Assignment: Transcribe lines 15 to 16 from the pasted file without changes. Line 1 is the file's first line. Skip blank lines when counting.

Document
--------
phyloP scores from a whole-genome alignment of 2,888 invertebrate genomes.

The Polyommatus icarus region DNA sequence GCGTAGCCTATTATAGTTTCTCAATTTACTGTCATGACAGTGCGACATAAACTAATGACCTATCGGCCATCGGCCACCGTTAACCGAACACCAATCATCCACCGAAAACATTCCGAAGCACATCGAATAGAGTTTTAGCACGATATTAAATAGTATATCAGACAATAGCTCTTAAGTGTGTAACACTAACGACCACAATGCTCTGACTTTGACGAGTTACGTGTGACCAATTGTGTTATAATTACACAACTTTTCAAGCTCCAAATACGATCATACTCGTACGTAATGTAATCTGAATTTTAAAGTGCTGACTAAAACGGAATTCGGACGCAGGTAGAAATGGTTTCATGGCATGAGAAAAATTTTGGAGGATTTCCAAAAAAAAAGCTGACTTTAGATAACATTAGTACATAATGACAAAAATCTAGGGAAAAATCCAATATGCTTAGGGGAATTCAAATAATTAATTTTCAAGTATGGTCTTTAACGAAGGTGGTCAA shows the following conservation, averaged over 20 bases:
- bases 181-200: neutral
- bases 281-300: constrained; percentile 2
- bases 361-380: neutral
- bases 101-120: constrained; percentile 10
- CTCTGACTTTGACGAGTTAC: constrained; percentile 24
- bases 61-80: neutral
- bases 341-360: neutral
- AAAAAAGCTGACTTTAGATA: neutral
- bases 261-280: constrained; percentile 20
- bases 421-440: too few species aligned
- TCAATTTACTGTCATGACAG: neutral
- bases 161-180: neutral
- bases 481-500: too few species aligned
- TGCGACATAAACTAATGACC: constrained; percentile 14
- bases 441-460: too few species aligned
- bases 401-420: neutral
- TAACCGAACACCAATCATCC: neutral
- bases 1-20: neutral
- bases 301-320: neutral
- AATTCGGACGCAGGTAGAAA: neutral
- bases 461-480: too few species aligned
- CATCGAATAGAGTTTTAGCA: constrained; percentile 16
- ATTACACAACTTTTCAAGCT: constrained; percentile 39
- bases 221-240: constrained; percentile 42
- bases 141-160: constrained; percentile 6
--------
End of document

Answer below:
- bases 481-500: too few species aligned
- TGCGACATAAACTAATGACC: constrained; percentile 14